In Tunisia, Muslims and Jews come together to honor Paris victim

A vigil in honor of Yoav Hattab, who was killed in the terrorist attack on a kosher supermarket in Paris, brought together Tunisians of all faiths to Tunis’ Grand Synagogue. Together they formed a united against all forms of terrorism and extremism.

By Houda Mzioudet

TUNIS — Approximately 200 people gathered Saturday night at the Grand Synagogue in Tunis to pay tribute to Yoav Hattab, the young Tunisian Jew who was killed in the attack on a kosher supermarket in Paris last week. The crowd, which was comprised of different religious groups and nationalities, lit candles in honor of Hattab, sang the Tunisian national anthem and chanted “Viva Tunisia!”

A Muslim woman and her daughter attend the vigil in honor of Yoav Hattab, Tunis, January 17, 2015. (photo: Salma Jarad)
A Muslim woman and her daughter attend the vigil in honor of Yoav Hattab, Tunis, January 17, 2015. (photo: Salma Jarad)

Both local and international media outlets were present at the event, which included renowned academics, Tunisian Jews from across the country and even several foreign embassy employees. The Grand Synagogue is located in Tunis’ Lafayette neighborhood, home to Tunisia’s Jewish community, where Hattab is remembered for attending Shabbat services on a regular basis. His family did not attend the vigil, as they are still mourning in Jerusalem, where Hattab was buried.

One Tunisian Jew paid tribute to those who died defending the Tunisian state – especially the soldiers who were killed by Islamist militants in the Chaambi Mountains near the Algerian border in July 2014. Hattab also died trying to defend hostages during Amedy Coulibaly’s attack on the Hypercacher store in Paris.

“They were were not only martyrs – they should be elevated to the status of saints,” said the man. “Charlie Hebdo cartoonists such as George Wolinski and Elsa Cayat, who died from the terrorist’s bullets, were also Tunisian. Some of the four Jews who died in the kosher market were of Tunisian origin, including Yoav,” he added.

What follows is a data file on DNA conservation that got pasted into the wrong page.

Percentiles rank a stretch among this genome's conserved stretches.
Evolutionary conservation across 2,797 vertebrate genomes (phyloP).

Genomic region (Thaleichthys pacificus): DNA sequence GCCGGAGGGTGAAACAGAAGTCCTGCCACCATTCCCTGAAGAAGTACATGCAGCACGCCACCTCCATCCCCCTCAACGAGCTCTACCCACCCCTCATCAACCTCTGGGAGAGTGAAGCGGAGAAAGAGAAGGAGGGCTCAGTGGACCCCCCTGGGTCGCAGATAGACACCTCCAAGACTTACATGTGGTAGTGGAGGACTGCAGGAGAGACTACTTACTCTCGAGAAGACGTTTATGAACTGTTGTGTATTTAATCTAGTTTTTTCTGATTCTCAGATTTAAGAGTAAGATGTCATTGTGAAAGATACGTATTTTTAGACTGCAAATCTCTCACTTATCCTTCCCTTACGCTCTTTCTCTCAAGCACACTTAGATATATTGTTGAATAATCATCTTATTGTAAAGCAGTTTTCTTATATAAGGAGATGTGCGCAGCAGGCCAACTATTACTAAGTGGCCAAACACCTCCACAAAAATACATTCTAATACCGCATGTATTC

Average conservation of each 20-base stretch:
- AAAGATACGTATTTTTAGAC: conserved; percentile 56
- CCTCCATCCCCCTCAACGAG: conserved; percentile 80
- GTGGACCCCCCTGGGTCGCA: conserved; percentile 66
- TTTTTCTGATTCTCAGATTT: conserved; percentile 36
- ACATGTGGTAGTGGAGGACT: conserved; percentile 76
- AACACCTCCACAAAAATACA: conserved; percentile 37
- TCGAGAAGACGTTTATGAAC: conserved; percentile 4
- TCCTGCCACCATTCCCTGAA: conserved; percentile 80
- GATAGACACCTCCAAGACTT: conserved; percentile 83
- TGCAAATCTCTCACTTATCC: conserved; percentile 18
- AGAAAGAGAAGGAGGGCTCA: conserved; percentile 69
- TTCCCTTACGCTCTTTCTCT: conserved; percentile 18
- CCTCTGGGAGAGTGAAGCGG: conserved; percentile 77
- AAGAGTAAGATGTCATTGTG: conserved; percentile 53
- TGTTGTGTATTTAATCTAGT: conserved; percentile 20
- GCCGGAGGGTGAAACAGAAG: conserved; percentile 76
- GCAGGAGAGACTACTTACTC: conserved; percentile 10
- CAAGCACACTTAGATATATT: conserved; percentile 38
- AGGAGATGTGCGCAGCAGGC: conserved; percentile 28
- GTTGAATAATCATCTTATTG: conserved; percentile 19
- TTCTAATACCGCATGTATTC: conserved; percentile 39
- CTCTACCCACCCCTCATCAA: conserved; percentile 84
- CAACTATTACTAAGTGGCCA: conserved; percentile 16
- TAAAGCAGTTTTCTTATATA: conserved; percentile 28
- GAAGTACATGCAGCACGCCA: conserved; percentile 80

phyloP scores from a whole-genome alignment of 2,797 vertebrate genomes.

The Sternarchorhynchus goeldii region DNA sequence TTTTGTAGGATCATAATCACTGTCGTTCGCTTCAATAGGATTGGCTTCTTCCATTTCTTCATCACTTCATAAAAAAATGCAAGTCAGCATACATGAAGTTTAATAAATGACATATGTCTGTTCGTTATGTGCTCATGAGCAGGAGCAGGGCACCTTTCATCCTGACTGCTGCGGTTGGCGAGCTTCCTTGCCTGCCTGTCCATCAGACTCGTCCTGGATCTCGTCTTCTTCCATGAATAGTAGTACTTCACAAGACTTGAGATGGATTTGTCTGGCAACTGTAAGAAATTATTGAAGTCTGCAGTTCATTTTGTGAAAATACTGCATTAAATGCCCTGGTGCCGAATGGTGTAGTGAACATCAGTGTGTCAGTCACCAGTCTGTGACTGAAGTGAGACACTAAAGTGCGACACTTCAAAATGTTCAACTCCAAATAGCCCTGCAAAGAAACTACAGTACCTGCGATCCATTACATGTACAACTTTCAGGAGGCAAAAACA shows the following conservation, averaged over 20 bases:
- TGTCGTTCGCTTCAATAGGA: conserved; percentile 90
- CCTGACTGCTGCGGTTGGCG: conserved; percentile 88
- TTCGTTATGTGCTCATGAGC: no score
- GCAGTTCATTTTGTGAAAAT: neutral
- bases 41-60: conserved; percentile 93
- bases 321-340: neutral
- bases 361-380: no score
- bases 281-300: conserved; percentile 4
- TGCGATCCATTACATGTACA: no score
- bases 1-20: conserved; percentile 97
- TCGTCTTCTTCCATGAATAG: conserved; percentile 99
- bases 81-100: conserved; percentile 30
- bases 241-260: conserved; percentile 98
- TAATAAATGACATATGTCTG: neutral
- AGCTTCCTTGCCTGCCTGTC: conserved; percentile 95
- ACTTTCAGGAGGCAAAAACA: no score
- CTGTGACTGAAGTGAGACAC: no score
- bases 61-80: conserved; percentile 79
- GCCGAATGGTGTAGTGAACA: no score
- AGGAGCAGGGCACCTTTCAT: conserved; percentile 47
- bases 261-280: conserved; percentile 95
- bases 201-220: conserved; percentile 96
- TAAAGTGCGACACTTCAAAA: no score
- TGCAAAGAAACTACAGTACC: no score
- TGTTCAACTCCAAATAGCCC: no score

Tsion Cohen, 22, from Djerba attended the vigil to honor Hattab and show support to his family and friends. “We are like a family,” he said, “We wanted to show that Tunisia is the land of all faiths, to show that Tunisians are all brothers – be they Muslims, Jews, Christians or atheists.”

Cohen admitted that although extremists have tried to create divisions between Muslims and Jews in Tunisia, it has not undermined the Jewish community’s feeling of belonging. “I do not think that extremists can become stronger in Tunisia, because the Tunisian flag is what unites us and is above all these divisions,” he said with confidence.

Regarding the controversy surrounding Hattab’s burial in Jersualem, Cohen expressed that he, like most Tunisian Jews, hoped that Hattab would be buried in his home country, and that he does know the reasons behind the decision. “Whether he is buried in Tunisia or Israel, Yoav remains in our heart,” Cohen stressed.

Tunisians march in front of Tunis’ Grand Synagogue (left), mourners light candles during a Tunis vigil to honor Yoav Hattab. (photos: Houda Mzioudet)
Tunisians march in front of Tunis’ Grand Synagogue (left), mourners light candles during a Tunis vigil to honor Yoav Hattab. (photos: Houda Mzioudet)

The vigil was organized along with the Tunisian Association for the Support of Minorities, whose president, Yamina Thabet, stressed the fact that Tunisian Jews are part and parcel of Tunisia (the association is also organizing a ceremony in remembrance of Hattab at Hotel Africa on January 18). The mobilization of Tunisian civil society comes in response to the utter failure of the government to commemorate Hattab. Nidaa Tounes, the current ruling party, and specifically President Béji Caid-Essebsi, did not officially condemn the terrorist attack. Only the moderate Islamist Ennahdha party sent its condolences to Hattab’s family, issuing a condemnation of the attack and expressing its grief at the loss of their son.

Those present at the vigil agreed that terrorism is able to strike anyone, making no distinction between people. “Some died because they were Jews – others died because they fought for freedom of expression,” said one of the Tunisian organizers to the crowd, emphasizing that it is incumbent on everyone to condemn any support or sympathy for criminals and their crimes against innocent people. “We are here to pay tribute to those who were killed by hatred,” she added.

Houda Mzioudet is a Tunisian journalist. This article was first published on +972′s Hebrew-language sister site, Local Call. Read it in Hebrew here

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